Odds and ends with some a bit odder than others:
Good people gone: There are the well-known pioneers in Oak Park’s recent history and then there are remarkable people, maybe lesser known, perhaps already a bit overlooked, who made this town the remarkable community that it is.
Over the past month, we’ve run obituaries for three such people. Greg Dell, Marie Kuda and Joe Scully.
In a time when bankers were not the friends of those working to build integrated communities — actually bankers were the profound enemies of integration — Joe Scully was very different. He rose to become CEO of the old St. Paul Federal Savings & Loan, headquartered on North Avenue, opposite Oak Park. It was a powerhouse institution and Joe Scully led it in progressive directions. He also joined bankers in Oak Park in creating the coalition of lenders at the core of the early Oak Park Development Corporation.
Where many communities fighting for racial integration saw capital sources choked off, Scully and other local bankers guaranteed an ongoing flow of loans for both commercial and residential investment here.
Scully’s influence was wide in Austin, in Catholic education, in fair housing in both Oak Park and Austin. He fought Parkinson’s for decades, in later years taking up boxing as a way to hold the disease more at bay.
Marie Kuda was one of many people in Oak Park who Wednesday Journal more or less missed during their lives. Only with their deaths did we come to see the wide influence and courage they showed.
An early leader in Chicago’s gay and lesbian history, she was, according to obits in Windy City Times and the Sun-Times, more or less the historian of this great civil rights movement. In the 1970s, she created a publishing imprint, Womanpress, which focused on lesbian literature. She gathered and collected more than 100,000 items — from documents to matchbooks — which chronicled the movement.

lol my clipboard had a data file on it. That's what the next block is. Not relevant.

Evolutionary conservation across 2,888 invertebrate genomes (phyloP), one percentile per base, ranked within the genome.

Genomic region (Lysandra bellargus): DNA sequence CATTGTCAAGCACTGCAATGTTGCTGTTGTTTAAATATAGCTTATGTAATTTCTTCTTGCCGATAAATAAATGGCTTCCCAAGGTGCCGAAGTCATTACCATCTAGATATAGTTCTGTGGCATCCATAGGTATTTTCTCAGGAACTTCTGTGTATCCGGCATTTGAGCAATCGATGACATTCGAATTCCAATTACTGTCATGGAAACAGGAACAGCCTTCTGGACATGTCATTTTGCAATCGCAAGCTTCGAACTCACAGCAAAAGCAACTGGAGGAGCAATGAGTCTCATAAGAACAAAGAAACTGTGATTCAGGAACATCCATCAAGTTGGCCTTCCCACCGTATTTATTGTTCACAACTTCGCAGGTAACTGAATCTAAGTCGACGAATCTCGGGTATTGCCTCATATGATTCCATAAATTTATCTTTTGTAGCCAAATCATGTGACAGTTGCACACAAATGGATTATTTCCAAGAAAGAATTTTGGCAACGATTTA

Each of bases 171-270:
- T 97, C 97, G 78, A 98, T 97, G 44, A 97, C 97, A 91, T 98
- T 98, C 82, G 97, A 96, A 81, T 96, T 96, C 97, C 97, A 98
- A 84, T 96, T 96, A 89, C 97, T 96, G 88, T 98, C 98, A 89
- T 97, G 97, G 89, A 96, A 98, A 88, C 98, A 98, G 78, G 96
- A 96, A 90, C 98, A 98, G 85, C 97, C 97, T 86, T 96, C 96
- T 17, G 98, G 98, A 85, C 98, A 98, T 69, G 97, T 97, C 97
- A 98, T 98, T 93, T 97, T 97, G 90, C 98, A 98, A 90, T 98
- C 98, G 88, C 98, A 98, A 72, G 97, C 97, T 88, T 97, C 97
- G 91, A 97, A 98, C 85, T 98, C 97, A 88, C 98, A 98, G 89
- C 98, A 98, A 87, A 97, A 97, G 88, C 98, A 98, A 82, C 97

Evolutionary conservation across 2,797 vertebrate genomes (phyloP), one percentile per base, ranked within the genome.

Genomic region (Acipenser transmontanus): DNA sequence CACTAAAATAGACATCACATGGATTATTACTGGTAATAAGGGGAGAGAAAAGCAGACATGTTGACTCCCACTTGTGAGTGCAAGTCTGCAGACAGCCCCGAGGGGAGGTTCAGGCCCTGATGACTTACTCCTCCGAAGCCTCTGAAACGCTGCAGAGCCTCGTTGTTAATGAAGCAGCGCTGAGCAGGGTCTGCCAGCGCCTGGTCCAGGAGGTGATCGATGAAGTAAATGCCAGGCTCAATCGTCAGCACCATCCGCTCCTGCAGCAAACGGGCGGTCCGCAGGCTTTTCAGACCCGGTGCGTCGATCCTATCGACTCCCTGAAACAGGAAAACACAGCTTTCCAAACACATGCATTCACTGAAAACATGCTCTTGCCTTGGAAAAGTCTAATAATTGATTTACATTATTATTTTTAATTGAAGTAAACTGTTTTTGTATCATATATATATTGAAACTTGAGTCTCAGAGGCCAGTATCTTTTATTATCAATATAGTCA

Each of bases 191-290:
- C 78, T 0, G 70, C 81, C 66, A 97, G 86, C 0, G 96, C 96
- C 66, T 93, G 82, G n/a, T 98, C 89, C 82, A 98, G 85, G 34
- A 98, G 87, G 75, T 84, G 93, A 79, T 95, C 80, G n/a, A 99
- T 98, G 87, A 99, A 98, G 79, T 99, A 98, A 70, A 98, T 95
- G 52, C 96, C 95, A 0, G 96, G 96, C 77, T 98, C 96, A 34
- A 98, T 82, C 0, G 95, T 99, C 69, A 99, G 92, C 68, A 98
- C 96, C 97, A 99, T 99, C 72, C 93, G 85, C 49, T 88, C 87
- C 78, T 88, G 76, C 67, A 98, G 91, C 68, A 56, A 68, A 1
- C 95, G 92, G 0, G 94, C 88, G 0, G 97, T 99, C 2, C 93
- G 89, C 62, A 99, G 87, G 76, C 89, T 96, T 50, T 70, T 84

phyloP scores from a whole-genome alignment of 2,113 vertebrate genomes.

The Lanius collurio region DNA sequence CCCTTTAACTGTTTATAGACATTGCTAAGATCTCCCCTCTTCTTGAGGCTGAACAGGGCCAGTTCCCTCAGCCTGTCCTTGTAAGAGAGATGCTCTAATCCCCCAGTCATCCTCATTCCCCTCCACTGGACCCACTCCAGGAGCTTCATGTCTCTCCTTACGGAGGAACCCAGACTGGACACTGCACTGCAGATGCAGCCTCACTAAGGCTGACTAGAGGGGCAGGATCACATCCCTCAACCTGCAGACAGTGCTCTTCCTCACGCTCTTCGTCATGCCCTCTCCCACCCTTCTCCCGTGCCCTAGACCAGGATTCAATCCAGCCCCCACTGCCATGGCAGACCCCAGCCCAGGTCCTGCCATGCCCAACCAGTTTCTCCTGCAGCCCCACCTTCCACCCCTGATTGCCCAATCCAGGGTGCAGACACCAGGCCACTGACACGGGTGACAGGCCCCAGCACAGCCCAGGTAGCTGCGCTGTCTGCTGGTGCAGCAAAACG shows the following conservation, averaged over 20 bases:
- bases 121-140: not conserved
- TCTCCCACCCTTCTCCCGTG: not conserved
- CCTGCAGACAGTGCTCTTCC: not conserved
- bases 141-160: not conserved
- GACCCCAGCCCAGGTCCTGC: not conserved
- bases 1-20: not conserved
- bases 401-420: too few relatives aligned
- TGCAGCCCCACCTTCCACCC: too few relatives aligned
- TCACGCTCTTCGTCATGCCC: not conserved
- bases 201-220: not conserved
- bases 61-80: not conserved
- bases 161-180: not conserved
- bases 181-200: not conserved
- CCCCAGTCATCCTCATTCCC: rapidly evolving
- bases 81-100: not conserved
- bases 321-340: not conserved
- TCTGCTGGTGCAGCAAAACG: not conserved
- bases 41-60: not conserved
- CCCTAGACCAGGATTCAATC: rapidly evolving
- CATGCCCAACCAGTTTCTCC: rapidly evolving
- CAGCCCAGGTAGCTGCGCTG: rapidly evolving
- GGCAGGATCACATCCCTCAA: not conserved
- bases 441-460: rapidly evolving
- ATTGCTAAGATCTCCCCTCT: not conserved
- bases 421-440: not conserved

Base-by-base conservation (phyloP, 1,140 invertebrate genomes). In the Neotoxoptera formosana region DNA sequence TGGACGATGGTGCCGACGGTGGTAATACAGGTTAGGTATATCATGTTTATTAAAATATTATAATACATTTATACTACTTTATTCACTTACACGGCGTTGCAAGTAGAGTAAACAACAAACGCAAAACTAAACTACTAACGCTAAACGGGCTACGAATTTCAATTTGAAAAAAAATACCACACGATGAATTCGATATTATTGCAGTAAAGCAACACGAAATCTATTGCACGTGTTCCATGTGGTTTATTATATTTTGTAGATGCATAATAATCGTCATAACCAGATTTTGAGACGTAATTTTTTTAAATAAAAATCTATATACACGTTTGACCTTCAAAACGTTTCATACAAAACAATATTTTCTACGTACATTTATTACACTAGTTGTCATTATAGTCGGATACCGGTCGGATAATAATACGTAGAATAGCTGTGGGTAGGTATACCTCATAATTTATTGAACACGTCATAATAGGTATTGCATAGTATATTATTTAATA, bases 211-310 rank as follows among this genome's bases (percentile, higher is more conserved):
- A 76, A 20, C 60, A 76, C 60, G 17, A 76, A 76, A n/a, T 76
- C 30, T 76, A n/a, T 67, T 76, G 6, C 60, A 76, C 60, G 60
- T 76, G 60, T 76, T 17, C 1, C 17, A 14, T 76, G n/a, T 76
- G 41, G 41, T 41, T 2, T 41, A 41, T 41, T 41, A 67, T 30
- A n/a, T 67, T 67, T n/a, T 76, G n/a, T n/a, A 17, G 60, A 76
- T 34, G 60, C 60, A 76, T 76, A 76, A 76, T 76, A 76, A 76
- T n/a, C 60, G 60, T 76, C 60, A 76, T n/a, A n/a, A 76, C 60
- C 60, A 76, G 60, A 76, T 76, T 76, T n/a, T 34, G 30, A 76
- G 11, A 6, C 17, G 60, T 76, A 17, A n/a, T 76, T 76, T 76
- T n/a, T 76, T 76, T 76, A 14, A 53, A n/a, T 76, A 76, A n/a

Tracy Baim, another legend in Chicago’s gay community, said that Kuda had given hundreds of presentations about gay Chicago history in those early days, back when being out and being outspoken was particularly brave.
Greg Dell, a Methodist minister, spent a decade — 1985 to 1995 — in Oak Park as pastor of Euclid Avenue Methodist. Here he was known for his inclusion as a minister and his activism, especially in battling homelessness and racism. He was among the founders of PADS, now known as Housing Forward.
It was after his move to a Methodist church in Chicago’s Lakeview that Dell gained notoriety when, in 1998, he performed a “holy union” service between two men. This led to a mighty battle within the Methodist church as Dell was put on trial within the church’s Northern District. He was suspended, though later reinstated.
Many good people pass through our lives. These are three who chose paths of leadership in this community.
Cubs vs. Sox: The Cubs weren’t the only Chicago baseball team making news last week. The White Sox parted ways with outfielder J.B. Schuck. Shrewd move, and I’m certain the start of a powerful resurgence at Guaranteed Rate Field.
Midweek Market RIP: Oak Park’s village board was expected Monday night to decommission a 2010 amendment to the Village Code which allowed the Midweek Market to exist from June to September. Sort of an orphan Farmers Market with alcohol, the event failed to catch on.
Another factor in the board’s decision Monday might have been that the site of the Midweek Market — Lake Street near Harlem — is now under a multi-story building being raised.